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July 10, 2017 11:12 am

German UNESCO Ambassador Assailed Over Ceremonial Linkage Between Holocaust and Palestinians

avatar by Ben Cohen

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UNESCO’s World Heritage Committee meets in Krakow, Poland. Photo: Screenshot

Germany’s ambassador to UNESCO has drawn the ire of a prominent Jewish human rights organization after he stood for a minute’s silence for “Palestinian victims” at the global cultural organization’s annual meeting in Krakow, Poland last week.

The ceremonial tribute to the Palestinians took place after the Cuban delegate to the meeting complained that the Israeli ambassador had violated procedure by calling for a minute’s silence for the victims of the Nazi Holocaust.

Most of the delegations assented to the Cuban appeal — among those who rose for the silence was German Ambassador Stefan Krawielicki. On Monday, Dr. Shimon Samuels — the international director of the Simon Wiesenthal Center (SWC) who is attending the meeting in Krakow — told The Algemeiner of his “outrage” at the “German amalgam drawn between 6 million murdered Jews of Europe and the ‘Palestinians.'”

In a letter to German Chancellor Angela Merkel, Samuels stated that “on July 4, following the egregious passage of a resolution to obliterate Jewish sovereignty or even affinity to Jerusalem, the Israeli ambassador to UNESCO, Carmel Shama Hacohen, requested a moment of silence to the memory of the victims of the Nazis.  German Ambassador Stefan Krawielicki stood among most others in the hall.”

The letter continued, “At the bidding of the Cuban ambassador, a second moment of silence was then held in support of ‘the Palestinians.’ Ambassador Krawielicki stood once again.”

“We are horrified at this amalgam between the millions of defenseless Jews gassed and shot — among them 1.5 million children — by the Nazis and their associates across Europe on the one hand,” Samuels wrote. “On the other, Palestinians, who rejoice when their terrorists murder Jews — among them children.”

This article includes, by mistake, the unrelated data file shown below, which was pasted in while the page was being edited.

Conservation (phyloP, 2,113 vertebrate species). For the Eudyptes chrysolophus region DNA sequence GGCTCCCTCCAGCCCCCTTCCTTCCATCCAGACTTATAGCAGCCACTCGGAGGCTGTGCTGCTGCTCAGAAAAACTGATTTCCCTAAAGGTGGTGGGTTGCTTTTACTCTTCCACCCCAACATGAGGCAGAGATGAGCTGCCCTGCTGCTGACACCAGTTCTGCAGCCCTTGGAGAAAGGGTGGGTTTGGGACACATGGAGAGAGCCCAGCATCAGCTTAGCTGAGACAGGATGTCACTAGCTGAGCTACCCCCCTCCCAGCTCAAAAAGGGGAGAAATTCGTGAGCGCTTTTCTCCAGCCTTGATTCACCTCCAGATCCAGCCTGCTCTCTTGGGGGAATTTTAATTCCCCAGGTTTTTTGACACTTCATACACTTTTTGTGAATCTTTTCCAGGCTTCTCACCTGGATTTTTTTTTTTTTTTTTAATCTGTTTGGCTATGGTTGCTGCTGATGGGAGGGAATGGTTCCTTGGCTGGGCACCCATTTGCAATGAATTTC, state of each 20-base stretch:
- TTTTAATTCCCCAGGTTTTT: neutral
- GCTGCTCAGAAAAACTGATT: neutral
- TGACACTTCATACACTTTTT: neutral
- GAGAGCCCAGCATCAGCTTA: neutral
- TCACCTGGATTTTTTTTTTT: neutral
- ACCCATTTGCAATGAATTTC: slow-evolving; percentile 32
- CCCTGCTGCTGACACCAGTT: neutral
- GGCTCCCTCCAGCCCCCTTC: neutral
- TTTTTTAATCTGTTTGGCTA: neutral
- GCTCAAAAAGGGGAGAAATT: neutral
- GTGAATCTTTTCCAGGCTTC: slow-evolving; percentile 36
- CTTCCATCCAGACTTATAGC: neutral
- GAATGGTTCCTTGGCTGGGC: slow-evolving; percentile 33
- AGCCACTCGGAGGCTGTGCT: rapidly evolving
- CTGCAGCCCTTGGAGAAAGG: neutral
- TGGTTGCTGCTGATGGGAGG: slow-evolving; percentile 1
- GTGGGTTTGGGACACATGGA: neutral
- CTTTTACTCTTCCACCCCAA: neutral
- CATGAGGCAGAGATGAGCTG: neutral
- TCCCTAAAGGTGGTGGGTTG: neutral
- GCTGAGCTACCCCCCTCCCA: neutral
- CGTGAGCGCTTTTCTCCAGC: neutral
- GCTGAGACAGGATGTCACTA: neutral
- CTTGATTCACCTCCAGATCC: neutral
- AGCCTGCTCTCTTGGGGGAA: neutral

“To link the Holocaust, in any way, to so-called ‘Palestinian victims,’ thus casting Israelis as Nazis, is a form of Holocaust revisionism illegal under German law,” Samuels declared.


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  • AZ Patriot

    The US should pull out of the UN which hates our country but loves our money.

  • Robin

    We can’t forget that these are Germans and some things never change.

    • Josep

      I beg to differ.

      You can’t use genetics to explain hatred. What I find ironic is that the Nazis claimed the Jews were “genetically inferior” and used eugenics to justify the Holocaust. It’s a nature vs nurture situation, and this is clearly the latter. Hatred is not genetic; it stems from ignorance.

      FACT 1: The Anglo-Saxons (who now inhabit England) were initially from Angles and Saxony, both of which are part of Germany.
      FACT 2: A great many Americans are of German heritage. At the same time, the USA also has a reputation as a safe haven for Jews. Heck, even our president Trump is of German heritage, and he’s no anti-Semite. I don’t know about Admiral Nimitz or President Eisenhower, but I for sure know how Israelis love Trump.